- This view is most prevalent in the South, where 64% believe spanking is sometimes necessary.
- 57% of African-Americans believe it is sometimes necessary to spank a child, compared with 56% of Caucasians and 53% of Hispanics. -- Exposing unborn children to alcohol and drugs is child abuse. 71% say that if an infant is born with alcohol or illegal drugs in its system, the mother should be prosecuted.
- 81% say it is child abuse when a women smokes crack cocaine during pregnancy.
- 75% say it is child abuse when a women drinks alcohol during pregnancy.
- 75% say it is child abuse when a women smokes marijuana during pregnancy.
- 56% say it is child abuse when a women smokes cigarettes during pregnancy. -- Other forms of neglect are child abuse. In cases where parents fail to properly feed their child, 77% say this is child abuse, and when parents do not provide medical treatment for religious reasons, 65% view this as child abuse. -- Exposing child to domestic violence is child abuse. 63% of adults believe it is child abuse if one parent strikes another in front of the child in anger. -- Child age affects perceptions of abuse. There are significant differences in whether the same acts, such as spanking with a belt, are seen as abusive or not when they are acted out on a two-year-old and when they are acted out on a 12-year-old child. While three in four Americans (74%) say that spanking with a belt is child abuse if it is done to a two-year-old, the perception that this is abuse drops to 54% if the belt is used on a 12-year-old. -- Gender affects perceptions of sexual abuse. Seven in 10 (69%) say that when a 25-year-old female and 15-year-old male have sexual relations, it is child abuse. However, when the genders are reversed, and the 25-year-old is male and the 15-year-old is female, 76% view this as abuse. -- Wide support for ways to combat abuse. Seven in 10 (71%) say they would support tougher penalties against child abuse, a large majority (86%) would support parent education classes taught in schools, and more than half of the population (55%) would support a specific proposal to fund child-related programs from an inflated tobacco tax. -- Counseling recommended remedy. When asked about an appropriate remedy for acts they believe constituted child abuse, many adults indicated counseling was the best option.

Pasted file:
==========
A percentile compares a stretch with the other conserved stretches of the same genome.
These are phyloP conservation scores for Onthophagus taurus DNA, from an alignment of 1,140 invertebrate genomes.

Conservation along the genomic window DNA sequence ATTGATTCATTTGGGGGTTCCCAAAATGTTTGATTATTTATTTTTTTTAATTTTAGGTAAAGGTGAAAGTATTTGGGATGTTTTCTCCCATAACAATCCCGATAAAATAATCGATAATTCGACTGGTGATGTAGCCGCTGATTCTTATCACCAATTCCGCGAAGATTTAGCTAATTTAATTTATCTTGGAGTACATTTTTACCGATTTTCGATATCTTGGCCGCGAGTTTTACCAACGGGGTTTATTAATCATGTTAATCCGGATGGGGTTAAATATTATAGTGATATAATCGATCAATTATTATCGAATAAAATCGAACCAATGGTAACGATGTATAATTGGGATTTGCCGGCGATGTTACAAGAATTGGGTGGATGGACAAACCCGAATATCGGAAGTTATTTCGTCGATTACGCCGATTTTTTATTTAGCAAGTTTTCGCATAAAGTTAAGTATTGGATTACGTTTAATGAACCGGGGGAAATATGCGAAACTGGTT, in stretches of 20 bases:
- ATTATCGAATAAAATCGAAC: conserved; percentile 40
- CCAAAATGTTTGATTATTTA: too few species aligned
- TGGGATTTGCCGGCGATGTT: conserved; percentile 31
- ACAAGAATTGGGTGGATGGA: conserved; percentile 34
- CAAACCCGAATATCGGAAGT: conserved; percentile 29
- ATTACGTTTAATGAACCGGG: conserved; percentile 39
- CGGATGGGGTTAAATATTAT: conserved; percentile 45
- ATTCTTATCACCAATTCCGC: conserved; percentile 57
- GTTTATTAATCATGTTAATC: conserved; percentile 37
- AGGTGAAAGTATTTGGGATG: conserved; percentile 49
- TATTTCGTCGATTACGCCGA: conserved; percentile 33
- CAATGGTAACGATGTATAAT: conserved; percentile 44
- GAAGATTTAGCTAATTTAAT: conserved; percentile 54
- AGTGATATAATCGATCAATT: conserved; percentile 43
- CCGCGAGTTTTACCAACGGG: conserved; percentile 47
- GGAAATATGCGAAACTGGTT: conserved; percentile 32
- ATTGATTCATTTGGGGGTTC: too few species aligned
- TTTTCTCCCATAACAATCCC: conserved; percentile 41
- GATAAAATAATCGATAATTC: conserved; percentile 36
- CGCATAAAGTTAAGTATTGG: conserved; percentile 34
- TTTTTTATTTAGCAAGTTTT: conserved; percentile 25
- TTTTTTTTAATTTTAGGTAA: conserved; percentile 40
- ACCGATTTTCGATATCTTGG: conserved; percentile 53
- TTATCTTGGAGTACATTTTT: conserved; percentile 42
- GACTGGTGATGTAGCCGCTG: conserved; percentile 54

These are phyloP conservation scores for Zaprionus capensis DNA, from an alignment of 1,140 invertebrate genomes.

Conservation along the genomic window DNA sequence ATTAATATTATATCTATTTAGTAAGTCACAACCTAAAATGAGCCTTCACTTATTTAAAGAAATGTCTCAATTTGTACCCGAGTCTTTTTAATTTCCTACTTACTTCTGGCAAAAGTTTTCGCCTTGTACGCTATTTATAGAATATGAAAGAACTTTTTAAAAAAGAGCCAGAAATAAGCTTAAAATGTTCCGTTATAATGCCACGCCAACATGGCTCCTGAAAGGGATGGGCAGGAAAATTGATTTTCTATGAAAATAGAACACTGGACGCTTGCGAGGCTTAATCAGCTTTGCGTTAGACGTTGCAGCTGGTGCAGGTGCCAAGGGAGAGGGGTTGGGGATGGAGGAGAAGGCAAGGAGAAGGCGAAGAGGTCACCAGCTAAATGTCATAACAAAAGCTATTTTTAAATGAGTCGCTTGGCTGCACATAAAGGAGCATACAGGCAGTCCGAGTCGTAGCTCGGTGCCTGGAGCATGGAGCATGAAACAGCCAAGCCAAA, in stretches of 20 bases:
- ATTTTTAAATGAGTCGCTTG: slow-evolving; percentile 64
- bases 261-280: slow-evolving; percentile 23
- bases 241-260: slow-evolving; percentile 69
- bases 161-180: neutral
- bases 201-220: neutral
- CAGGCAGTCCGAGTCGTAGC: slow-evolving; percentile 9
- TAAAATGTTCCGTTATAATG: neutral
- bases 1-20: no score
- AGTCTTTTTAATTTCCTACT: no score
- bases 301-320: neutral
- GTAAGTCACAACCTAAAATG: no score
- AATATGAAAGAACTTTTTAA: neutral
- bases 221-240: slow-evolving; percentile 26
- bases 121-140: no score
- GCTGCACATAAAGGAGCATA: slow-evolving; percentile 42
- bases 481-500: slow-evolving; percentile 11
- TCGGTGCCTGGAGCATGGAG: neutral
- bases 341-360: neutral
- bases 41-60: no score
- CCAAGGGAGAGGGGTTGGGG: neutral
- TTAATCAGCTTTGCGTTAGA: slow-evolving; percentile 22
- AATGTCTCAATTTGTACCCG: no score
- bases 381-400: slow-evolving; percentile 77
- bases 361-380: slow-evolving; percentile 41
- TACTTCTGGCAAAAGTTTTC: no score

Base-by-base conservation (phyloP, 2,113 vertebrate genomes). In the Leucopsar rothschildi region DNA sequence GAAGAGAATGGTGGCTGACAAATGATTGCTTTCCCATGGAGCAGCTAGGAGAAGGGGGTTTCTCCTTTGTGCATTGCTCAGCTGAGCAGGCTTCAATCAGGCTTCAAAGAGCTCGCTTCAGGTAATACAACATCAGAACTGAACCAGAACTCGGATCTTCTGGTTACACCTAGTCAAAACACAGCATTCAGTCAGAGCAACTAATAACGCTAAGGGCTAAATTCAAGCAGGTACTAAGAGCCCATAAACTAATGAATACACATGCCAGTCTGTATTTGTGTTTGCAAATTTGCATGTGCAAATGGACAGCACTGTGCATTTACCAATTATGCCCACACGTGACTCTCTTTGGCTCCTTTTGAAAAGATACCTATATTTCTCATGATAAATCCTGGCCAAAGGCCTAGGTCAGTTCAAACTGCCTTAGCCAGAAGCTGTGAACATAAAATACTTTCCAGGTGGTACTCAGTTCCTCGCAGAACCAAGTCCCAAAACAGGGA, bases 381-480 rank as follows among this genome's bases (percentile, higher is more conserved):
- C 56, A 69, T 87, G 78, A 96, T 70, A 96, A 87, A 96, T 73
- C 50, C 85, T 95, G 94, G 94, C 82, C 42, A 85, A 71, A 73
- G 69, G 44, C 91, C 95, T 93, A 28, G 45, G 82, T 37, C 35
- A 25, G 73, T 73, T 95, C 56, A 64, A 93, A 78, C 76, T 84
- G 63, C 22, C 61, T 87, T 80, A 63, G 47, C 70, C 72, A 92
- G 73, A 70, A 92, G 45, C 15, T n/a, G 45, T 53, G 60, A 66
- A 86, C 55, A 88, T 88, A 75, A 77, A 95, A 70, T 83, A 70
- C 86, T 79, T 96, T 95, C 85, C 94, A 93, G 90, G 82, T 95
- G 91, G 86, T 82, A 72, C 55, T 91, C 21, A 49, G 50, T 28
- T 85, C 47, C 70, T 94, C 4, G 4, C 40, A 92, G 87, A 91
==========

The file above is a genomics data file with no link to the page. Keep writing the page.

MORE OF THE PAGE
- 61% say adults who spank a disobedient two-year-old with a belt should receive counseling.
- 71% believe counseling should be recommended or required if an adult yells at a child and calls the child names.
- 77% say if one parent strikes another in anger in front of the child, counseling should be recommended or required.
-- Adults prefer non-physical forms of discipline. Eight in 10 (79%) say that the best way to discipline a child is with non-physical means such as discussing and explaining the behavior with the child (31%), using time-outs (19%), or removing privileges (19%) rather than spanking the child. The survey was conducted by Penn, Schoen & Berland, Inc. for Children's Institute International. Interviews were conducted with 981 adults nationwide. All telephone calls were conducted from a central phone facility in Denver, CO, during late April through mid-May, 1999. The margin of error is +/-3.5% for the general sample. For more than 90 years, CII has served Los Angeles-area children and their families with a special focus on the prevention and treatment of child abuse and neglect, as well as advocating for policies that protect children. Every year, more than 3,500 families receive CII's services, including therapeutic day care, family preservation, substance abuse recovery, foster care, emergency shelter, domestic violence intervention and child abuse treatment. CII has also trained more than 45,000 professionals from as far away as Japan and the Ukraine.